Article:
Canada's Dollar Weakens Below Parity With Greenback as Commodities Decline
Canada’s dollar declined against its U.S. counterpart for a second day, touching below parity, as commodities fell and the country’s inflation rate accelerated less than forecast in December.
The loonie, as the currency is nicknamed, weakened against all but three of its 16 most-traded peers amid a drop in raw materials including crude oil, Canada’s biggest export. Crude fell to the lowest in almost eight weeks after Saudi Arabian Oil Minister Ali al-Naimi signaled OPEC may bolster production and maintain spare capacity to meet rising fuel demand.
The lower-than-predicted inflation rate is “going to make possible interest-rate hikes in the near future less likely,” said Darren Richardson, senior corporate dealer in Toronto at CanadianForex Ltd., an online foreign-exchange dealer. “A lot of yield-chasing investors moved away from the Canadian this morning.”
Canada’s currency depreciated 0.3 percent to 99.67 cents per U.S. dollar at 4:57 p.m. in Toronto, from 99.35 cents yesterday. It touched C$1.0004, the weakest level since Jan. 20. One Canadian dollar buys 1.0033 U.S. dollars.
Consumer prices rose 2.4 percent in December from a year earlier after a 2 percent gain in November, Statistics Canada said today in Ottawa. The core rate, which excludes eight volatile items such as gasoline, quickened to 1.5 percent, from 1.4 percent. Economists forecast annual inflation would be 2.5 percent and the core rate 1.6 percent, according to the median of 25 estimates in a Bloomberg News survey.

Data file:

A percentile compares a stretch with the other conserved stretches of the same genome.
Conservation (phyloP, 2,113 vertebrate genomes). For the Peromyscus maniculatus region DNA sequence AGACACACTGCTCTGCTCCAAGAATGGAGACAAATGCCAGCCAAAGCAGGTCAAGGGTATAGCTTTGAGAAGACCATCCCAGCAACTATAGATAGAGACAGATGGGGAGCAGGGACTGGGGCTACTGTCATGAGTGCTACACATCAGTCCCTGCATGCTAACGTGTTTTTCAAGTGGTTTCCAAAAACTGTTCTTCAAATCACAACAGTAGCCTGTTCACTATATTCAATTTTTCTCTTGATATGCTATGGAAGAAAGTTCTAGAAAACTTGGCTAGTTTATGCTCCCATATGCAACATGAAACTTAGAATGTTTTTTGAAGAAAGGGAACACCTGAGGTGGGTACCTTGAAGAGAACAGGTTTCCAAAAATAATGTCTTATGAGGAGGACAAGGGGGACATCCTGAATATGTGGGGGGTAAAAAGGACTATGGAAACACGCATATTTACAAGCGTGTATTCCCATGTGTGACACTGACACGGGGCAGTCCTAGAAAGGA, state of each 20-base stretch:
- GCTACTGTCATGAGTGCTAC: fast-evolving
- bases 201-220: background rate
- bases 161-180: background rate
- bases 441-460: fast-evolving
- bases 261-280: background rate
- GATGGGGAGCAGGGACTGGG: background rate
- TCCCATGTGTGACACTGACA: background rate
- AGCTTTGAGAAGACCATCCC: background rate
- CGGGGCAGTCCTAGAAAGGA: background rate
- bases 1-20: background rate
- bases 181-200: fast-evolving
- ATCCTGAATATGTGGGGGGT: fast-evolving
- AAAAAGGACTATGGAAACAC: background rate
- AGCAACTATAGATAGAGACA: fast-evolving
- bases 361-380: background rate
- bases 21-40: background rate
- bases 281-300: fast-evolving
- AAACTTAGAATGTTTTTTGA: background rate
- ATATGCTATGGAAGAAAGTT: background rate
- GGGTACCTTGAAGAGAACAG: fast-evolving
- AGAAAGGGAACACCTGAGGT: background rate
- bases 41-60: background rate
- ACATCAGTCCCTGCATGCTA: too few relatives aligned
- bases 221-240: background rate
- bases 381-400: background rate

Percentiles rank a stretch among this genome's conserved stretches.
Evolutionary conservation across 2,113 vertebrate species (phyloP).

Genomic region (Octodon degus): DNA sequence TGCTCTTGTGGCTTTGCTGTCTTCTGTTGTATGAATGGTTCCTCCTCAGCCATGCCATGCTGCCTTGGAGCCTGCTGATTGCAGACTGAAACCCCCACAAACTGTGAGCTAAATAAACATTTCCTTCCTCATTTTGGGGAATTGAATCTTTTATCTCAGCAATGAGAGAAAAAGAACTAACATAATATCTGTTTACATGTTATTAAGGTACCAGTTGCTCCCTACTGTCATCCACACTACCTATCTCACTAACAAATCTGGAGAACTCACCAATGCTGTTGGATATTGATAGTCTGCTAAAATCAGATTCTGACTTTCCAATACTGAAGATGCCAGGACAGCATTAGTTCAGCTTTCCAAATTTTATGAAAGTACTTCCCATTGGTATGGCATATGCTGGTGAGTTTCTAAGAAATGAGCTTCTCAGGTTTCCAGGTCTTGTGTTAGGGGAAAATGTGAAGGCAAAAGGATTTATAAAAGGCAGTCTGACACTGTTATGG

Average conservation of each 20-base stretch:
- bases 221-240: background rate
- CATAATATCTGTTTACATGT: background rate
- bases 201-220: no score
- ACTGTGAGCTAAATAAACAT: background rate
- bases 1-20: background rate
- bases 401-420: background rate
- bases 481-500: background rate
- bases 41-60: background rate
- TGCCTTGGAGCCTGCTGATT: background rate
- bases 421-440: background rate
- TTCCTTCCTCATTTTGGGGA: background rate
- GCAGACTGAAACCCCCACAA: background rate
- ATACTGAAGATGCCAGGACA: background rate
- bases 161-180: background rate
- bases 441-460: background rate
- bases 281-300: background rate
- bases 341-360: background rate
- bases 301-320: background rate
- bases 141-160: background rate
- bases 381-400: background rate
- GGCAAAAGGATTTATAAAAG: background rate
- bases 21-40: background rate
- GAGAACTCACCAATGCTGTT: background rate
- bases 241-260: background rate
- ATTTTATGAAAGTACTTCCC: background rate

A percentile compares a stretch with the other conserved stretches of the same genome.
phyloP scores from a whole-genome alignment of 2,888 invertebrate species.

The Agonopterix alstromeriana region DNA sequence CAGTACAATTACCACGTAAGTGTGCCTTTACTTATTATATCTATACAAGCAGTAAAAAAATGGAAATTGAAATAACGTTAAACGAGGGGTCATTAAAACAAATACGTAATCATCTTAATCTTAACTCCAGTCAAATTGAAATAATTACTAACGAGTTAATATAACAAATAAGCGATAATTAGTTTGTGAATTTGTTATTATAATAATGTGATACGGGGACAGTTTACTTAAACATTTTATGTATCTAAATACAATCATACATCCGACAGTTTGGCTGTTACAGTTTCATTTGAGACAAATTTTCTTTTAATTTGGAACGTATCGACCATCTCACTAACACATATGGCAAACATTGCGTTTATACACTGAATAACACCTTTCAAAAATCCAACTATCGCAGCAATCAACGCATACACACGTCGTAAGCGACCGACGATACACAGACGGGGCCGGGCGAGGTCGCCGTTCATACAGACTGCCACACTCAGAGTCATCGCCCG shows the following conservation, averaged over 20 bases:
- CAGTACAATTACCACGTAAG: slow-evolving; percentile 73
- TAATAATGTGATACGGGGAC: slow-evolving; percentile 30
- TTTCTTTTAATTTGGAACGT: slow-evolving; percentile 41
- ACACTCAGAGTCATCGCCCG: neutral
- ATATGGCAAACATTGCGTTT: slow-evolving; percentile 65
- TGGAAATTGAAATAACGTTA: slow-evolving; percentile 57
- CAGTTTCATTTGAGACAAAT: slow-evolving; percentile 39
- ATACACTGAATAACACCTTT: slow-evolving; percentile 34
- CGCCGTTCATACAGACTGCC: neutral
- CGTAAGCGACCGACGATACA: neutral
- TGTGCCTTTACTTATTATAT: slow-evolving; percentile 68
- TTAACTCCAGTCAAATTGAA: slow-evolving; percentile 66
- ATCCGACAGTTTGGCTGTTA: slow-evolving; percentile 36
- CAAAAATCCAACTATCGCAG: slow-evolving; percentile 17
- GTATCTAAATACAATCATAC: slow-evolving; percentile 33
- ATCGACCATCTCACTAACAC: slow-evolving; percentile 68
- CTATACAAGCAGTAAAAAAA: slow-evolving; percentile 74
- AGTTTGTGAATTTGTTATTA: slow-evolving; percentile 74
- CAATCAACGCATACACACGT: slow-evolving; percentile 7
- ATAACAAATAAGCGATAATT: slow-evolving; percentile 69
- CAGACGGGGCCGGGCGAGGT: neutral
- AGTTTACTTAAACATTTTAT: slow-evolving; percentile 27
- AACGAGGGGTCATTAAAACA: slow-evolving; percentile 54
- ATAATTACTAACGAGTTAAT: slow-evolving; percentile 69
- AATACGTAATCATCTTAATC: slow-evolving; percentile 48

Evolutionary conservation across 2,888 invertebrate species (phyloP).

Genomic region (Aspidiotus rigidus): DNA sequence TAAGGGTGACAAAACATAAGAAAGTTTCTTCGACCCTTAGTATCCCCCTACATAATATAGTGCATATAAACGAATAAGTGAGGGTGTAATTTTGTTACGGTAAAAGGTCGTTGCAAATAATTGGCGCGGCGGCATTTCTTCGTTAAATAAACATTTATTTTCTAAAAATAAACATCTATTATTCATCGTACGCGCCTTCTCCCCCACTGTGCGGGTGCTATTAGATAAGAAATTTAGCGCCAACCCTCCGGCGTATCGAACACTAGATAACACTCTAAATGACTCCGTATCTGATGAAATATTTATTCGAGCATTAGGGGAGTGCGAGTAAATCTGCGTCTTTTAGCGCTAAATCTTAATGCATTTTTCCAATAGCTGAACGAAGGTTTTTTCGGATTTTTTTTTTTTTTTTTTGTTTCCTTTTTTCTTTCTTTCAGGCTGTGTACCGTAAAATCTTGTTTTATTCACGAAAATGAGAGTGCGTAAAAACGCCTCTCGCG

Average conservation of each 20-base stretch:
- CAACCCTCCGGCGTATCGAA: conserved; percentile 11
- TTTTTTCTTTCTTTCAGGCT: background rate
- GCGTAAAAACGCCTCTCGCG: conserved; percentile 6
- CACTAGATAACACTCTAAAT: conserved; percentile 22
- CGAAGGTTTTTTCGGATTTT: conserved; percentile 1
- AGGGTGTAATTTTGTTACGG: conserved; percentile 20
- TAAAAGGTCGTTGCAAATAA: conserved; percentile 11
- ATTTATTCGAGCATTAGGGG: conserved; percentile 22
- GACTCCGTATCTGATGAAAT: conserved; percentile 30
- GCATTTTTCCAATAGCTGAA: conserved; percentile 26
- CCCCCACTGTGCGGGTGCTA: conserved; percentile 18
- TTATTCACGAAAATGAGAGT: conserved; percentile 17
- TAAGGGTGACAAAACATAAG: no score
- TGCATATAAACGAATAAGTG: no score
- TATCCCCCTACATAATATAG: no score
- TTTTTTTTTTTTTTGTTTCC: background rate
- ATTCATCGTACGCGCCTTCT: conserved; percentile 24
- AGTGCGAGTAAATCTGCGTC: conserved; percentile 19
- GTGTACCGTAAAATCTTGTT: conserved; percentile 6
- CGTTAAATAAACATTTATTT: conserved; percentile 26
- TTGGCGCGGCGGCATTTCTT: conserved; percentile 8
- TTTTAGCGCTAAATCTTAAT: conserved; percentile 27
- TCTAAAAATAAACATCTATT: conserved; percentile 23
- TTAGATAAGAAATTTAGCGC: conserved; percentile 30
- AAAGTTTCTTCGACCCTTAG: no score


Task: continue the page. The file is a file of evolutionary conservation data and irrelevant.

The U.S. dollar “has shown a tendency to want to move higher in recent days, and the soft rate of core inflation in today’s report will provide a sufficient justification for a test of the top of the recent trading range,” David Tulk, chief macro strategist at Toronto-Dominion Bank’s TD Securities unit in Toronto, said today in a note to clients.
Crude oil for March delivery dropped as much as 2 percent to $86.12 a barrel in New York, the lowest level since Dec. 1, before trading at $86.25. It has declined 5.6 percent since Dec. 31. The Thomson Reuters/Jefferies CRB Index of raw materials fell 1.5 percent, the most on a closing basis since Jan. 4.
Bank of Canada Governor Mark Carney on Jan. 18 left benchmark interest rates unchanged at 1 percent while reiterating that future interest-rate increases would be “carefully considered” because the recovery is threatened by a strong currency and Europe’s fiscal crisis.
The U.S. Federal Reserve may affirm following a meeting that ends tomorrow its plan to buy up to $600 billion of Treasury securities through June to reduce long-term yields and spur employment. The Fed will leave its benchmark interest rate unchanged at zero to 0.25 percent, according to all 100 economists surveyed by Bloomberg News.
The yield on Canada’s benchmark 10-year note fell four basis points, or 0.04 percentage point, to 3.27 percent. The price of the 3.5 percent security due in June 2020 rose 30 cents to C$101.80.
To contact the editor responsible for this story: Dave Liedtka at dliedtka@bloomberg